And even if he was a farm boy,

What might mark him as one?

His hair streaked with sun?

His jaw-- or his shoulders

Wider than the world,

Or the awkwardness that followed

And lived with him like an old mule.

She had called him farm boy,

Said he was here for just a visit, a tourist

With a holiday shirt,

As if she knew what he felt.

He would hide here,

In the dark bar leather afternoon,

Away from the postcard promenade

Glaring brightly beyond the open door,

Away from the sad paintings hung along the fence

Of the famous square.

He wasn’t one of them,

Like the man there with camera and tummy,

Taking bad art in hand

To carry home--

He had no cheap memories.

She was pretty and the streets near the levee

Smelled of palms and rusted tin,

She laughed and trees danced
Over roofs, black fences,

And balconies

With shutters shut in midday.

They had smuggled a kitten on the streetcar,

Given it catnip before their bed

Kicked free of covers,

And dabbed its nose with wet brushes

As they watercolored one afternoon.

Another hour struck beyond the door,

And the bells sent the pigeons up to circle,

And the sun grew

In the gleaming chrome of the shopping carts

The artists used to tote their wares to the square.

They had talked of stealing one from the grocery,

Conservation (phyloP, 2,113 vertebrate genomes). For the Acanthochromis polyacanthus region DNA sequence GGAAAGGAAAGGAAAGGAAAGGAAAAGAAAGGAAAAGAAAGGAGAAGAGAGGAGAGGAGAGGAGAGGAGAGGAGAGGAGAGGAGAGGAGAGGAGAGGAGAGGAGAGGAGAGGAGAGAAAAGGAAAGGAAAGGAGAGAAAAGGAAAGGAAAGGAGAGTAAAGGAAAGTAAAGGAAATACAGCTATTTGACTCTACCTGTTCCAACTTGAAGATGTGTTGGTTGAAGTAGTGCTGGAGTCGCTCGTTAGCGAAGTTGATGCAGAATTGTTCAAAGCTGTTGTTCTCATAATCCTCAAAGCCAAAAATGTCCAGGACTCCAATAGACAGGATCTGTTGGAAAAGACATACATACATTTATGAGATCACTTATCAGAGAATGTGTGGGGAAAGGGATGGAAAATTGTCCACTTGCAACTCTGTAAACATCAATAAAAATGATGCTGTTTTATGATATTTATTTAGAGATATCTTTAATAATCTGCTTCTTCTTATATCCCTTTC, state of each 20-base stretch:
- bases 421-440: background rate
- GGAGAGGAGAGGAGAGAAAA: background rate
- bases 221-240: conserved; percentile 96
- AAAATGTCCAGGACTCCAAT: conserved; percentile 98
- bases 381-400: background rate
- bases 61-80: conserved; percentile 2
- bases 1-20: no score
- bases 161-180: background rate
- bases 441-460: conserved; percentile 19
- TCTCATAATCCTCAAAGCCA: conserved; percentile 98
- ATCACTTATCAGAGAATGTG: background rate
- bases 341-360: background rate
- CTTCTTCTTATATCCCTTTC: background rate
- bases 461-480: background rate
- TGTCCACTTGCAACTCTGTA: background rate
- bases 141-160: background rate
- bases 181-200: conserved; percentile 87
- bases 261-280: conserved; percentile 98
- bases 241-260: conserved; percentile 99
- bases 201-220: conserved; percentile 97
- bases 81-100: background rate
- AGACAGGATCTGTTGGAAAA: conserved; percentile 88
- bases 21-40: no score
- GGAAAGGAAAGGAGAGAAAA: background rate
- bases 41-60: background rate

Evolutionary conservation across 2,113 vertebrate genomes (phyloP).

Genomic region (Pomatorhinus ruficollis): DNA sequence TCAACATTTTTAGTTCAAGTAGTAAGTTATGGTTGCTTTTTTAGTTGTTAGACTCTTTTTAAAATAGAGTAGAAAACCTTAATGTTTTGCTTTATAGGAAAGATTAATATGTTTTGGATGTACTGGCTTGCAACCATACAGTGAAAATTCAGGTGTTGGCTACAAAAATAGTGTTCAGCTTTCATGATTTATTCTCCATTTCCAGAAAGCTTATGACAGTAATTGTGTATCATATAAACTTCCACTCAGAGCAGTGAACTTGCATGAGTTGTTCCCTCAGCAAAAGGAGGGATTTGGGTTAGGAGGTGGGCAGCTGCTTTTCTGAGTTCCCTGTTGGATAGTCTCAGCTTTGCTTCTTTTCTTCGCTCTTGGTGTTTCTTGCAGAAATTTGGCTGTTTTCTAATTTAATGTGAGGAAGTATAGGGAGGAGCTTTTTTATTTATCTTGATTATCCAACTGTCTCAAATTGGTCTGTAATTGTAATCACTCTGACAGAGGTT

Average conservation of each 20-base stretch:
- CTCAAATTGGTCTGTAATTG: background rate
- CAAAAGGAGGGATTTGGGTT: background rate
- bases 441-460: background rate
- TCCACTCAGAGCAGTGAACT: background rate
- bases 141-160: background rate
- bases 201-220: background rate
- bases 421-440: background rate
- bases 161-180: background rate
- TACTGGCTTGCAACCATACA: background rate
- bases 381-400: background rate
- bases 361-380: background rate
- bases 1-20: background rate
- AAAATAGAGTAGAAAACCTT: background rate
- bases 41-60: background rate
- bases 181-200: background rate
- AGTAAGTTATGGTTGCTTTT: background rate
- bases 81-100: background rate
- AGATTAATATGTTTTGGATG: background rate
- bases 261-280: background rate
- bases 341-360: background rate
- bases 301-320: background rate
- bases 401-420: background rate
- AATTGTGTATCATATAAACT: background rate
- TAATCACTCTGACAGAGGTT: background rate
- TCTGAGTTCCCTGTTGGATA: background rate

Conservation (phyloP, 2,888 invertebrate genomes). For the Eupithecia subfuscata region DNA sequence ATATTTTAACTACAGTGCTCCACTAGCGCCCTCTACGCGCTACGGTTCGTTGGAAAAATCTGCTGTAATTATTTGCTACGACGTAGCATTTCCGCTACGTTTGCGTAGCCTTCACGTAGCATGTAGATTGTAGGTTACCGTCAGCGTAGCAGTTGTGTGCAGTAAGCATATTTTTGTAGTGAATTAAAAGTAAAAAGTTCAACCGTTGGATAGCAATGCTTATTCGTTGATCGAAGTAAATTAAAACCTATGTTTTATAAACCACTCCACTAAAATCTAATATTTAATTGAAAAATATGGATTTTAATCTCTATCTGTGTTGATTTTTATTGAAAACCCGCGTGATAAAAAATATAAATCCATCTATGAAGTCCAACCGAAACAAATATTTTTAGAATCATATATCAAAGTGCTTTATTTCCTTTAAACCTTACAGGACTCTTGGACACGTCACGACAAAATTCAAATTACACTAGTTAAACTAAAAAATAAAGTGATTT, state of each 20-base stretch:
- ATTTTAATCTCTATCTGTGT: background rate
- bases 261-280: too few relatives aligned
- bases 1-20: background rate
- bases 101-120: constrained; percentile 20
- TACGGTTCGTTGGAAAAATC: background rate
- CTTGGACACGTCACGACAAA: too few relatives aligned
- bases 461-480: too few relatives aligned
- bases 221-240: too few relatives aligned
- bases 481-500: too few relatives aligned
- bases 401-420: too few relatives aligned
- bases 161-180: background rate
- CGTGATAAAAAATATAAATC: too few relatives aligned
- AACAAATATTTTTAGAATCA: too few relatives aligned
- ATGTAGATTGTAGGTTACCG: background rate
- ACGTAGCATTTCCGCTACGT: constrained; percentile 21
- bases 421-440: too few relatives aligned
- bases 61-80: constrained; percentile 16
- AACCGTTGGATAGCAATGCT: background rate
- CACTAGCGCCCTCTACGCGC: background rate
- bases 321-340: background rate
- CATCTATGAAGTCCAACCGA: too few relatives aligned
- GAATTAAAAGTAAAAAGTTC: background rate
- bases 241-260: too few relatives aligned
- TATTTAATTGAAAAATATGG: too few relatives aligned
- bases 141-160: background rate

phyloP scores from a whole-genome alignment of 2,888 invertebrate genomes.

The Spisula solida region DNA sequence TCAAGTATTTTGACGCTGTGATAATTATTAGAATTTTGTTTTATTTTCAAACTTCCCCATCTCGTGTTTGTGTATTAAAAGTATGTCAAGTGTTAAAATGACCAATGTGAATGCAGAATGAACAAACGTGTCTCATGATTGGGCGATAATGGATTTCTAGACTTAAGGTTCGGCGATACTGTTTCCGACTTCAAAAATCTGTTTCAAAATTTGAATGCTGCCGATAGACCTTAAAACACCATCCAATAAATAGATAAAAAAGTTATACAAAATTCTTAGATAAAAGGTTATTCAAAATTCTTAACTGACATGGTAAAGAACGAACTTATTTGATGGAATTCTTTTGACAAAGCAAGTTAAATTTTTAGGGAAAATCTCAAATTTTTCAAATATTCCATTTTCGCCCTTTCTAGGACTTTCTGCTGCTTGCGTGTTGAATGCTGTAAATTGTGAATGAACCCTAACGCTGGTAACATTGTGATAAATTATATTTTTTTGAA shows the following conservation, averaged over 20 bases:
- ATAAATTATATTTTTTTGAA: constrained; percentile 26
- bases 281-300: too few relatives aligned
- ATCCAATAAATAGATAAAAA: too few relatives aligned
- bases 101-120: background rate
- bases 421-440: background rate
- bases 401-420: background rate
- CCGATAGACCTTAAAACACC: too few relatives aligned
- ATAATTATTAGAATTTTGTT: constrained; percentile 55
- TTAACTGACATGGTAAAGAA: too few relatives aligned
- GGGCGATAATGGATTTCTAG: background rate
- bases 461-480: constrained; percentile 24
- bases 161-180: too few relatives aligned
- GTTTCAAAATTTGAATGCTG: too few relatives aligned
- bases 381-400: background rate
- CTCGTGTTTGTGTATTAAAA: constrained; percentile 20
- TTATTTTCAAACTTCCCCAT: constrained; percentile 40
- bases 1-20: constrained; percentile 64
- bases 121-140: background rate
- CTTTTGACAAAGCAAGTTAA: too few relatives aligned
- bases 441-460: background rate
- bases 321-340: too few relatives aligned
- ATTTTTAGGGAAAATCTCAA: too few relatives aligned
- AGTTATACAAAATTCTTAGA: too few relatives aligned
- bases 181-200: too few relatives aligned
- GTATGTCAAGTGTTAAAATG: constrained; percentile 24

--That was a plan, wasn’t it?

The man with the red beard,

The man that broken her marriage

Like you might snap an egg on the edge of a pan-

The man who was to follow her


Had arrived.

The farm boy knew what she had to do.

He would have her on the Sunday porch swing,

Sitting up straight, folding her gloved hands,

As the bells would call the priests to prayer.

But she wasn’t his to command.

Shadows were growing long beyond the open door,

The artists seemed to shiver

As they packed their things away,

Soon he would have to decide

If the dark would draw him out

To stalk her streets,

Or if sheer fatigue could lull him to sleep,

To dream about what might have been.

He would find the dawn

Either way,

His sacrifice perfect,

His splintered heart angry and empty,

He had followed her, only to curse

The red glass of their window,

Reflecting the sunset lost.

And he had slept- such as it was-

Dreaming of axes and blood

While staring wide- eyed like a snake

At stars frozen in endless night.